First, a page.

FIGURE 8.5 Transgastric short-axis view Transgastric short-axis view of mitral valve, showing the scallops of the posterior leaflet, with the normal “indentations” between the scallops. Note that the relative size of the scallops and the depth of the indentations are highly variable.


Where on the Mitral Valve Is the MR and What Is the Mechanism of MR?


Localizing the MR With Two-Dimensional Echocardiography

Determining the precise anatomic location of the MR jet or jets is paramount in operative planning. While this may seem at first like a simple task, it is often done with haste resulting in incomplete information. This determination relies on the echocardiographer’s thorough understanding of normal mitral anatomy and ability to achieve optimal TEE views. The echocardiographer must also be able to appreciate variations in the anatomy, which predispose or contribute to MR. Finally, the echocardiographer must develop an eye for temporally brief but important movements of the MV.

The hallmark view for localizing MR jets is a transgastric basal short-axis (TG-SAX) view of the MV. The expert echocardiographer can often localize the MR from only this anatomic view by appreciating leaflet restriction or excessive motion (prolapse or flail) relative to the line of coaptation. Most, however, should at least be able to appreciate anatomic variations in the size of scallops of the posterior leaflets as well as the depth (relative to the annulus) of the indentations separating the scallops. The presence of commissural leaflets should also be noted, as well as any calcification of the mitral annulus or leaflets, because they may affect the surgeons’ ability to repair the valve. An example of this view is shown in Figure 8.5.

The addition of color flow Doppler (CFD) makes this view even more informative. Appreciating the location of CFD signals across the MV provides the base for the remainder of the examination. The exact locations of perforations in the valve (type 1 lesions) can be identified. CFD also helps to differentiate pathologic clefts from deep indentations, which may be a physiologic variant. A more detailed examination of the anatomy and characteristics of the MR jets found in this TG-SAX view can then be undertaken in midesophageal (ME) views (described later this chapter).


Localizing the MR With Three-Dimensional Echocardiography

Historically, the process of generating three-dimensional (3D) echocardiography datasets was complex and time consuming, and the images were of marginal quality. Advances in ultrasound transducers and computer processing (both at the hardware and software levels) have removed such barriers to 3D imaging. Consequently, 3D is no longer an adjunct to two dimensional (2D), but it is an integral part of the comprehensive MV evaluation.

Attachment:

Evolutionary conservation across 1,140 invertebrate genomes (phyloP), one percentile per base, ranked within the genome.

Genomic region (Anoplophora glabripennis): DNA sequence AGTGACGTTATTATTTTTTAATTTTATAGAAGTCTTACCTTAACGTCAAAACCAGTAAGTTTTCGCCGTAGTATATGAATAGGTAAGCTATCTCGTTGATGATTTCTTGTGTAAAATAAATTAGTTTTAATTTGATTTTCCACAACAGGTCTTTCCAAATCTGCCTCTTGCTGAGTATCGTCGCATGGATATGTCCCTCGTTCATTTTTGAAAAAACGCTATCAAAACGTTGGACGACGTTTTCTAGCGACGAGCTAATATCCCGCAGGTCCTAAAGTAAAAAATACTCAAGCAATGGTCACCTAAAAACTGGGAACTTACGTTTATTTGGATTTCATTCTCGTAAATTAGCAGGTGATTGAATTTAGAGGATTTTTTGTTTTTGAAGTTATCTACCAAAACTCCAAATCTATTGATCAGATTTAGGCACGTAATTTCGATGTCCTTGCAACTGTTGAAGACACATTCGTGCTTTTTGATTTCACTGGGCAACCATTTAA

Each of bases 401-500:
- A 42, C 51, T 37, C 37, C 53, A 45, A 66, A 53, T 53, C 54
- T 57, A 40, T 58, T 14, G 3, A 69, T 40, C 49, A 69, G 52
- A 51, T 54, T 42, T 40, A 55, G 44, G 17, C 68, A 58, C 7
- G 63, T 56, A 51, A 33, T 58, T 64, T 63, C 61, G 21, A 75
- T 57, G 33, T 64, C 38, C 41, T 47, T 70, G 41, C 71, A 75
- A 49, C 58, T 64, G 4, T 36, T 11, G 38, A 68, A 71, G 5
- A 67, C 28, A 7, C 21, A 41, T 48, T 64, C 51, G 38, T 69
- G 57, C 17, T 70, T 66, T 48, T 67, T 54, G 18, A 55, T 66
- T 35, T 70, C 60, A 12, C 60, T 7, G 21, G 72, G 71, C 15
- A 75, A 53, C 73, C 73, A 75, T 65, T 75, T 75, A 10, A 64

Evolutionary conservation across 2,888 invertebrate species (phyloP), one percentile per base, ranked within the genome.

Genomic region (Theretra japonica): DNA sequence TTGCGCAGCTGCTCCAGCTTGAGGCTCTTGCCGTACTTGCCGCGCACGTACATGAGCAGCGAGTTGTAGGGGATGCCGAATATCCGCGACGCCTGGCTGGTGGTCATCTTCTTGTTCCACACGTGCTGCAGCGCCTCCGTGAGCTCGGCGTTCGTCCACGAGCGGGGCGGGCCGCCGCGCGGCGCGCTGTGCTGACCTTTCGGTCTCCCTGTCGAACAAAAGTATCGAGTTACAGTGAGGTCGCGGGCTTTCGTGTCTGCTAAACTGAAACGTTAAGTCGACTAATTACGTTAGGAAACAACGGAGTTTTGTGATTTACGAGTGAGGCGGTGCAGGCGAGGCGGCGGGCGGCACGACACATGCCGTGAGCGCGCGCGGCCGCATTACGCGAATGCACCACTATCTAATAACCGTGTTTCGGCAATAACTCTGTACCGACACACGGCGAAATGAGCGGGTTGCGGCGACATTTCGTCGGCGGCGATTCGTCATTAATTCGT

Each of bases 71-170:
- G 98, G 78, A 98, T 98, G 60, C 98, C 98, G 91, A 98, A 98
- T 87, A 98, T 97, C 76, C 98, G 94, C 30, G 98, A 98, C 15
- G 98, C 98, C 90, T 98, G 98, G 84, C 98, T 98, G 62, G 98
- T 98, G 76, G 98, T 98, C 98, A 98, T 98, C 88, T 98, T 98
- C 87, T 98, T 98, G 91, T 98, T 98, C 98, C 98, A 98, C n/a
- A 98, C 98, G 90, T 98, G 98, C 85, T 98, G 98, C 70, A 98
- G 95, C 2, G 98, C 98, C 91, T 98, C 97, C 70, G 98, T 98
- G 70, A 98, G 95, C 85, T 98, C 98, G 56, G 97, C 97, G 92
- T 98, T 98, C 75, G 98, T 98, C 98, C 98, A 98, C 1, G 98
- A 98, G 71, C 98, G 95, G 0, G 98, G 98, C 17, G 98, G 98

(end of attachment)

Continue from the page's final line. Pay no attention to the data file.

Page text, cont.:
The MV is particularly well suited to 3D imaging because of its proximity to the base of the heart, and because the central axis of the valve is perfectly aligned with the ultrasound beam. The 3D “en face” view of the MV is arguably the prettiest view in all of echocardiography, and of all the applications of 3D TEE, the
intraoperative imaging of structural MV disease is probably one of the most useful. Not surprisingly, the body of literature devoted to 3D echo of the MV has outpaced that of all other cardiac structures.

Three-dimensional echocardiography has several advantages over 2D imaging. In many cases, 3D images are intuitively more obvious than 2D images and they may facilitate communication with the surgical team. Images can also be manipulated on the screen, allowing an infinite number of perspectives. Moreover, 3D can provide information that is unavailable with 2D echo.

As the image acquisition technique (i.e., “knobology”) is quite different between manufacturers and even between models from the same manufacturer, the reader is encouraged to seek out specific training for the devices they use and to consult the operating manual.

The acquisition of a 3D dataset with as much relevant anatomic and temporal information as possible is key to the successful examination of the MV. An idealized ME commissural view is obtained for lateral-medial orientation and a 90° orthogonal plane is added for anteroposterior orientation of the images. Once these two 2D images are optimized with careful TEE probe manipulation, the 3D dataset is acquired as per manufacturer recommendation. Where possible, multibeat image acquisition is recommended for increased resolution, but this requires the patient to be in sinus rhythm and it is facilitated by periods of apnea.

CFD can be applied to certain 3D dataset acquisitions (manufacturer and model dependent) and en face views from the LA perspective readily demonstrate MR, allowing precise 3D determination of the location, size, and direction of a mitral regurgitant jet. Note that the addition of CFD signal to a 3D image can dramatically decrease both temporal and spatial resolution. Multibeat acquisition of images is recommended whenever possible.

The 3D dataset may be examined by simply zooming and rotating the 3D representation of the valve until the origin of the jet is located. To avoid errors in orientation, an understanding of the valve in relation to surrounding internal cardiac landmarks (e.g., LAA, aortic valve, interatrial septum) becomes extremely important (see Fig. 8.1B).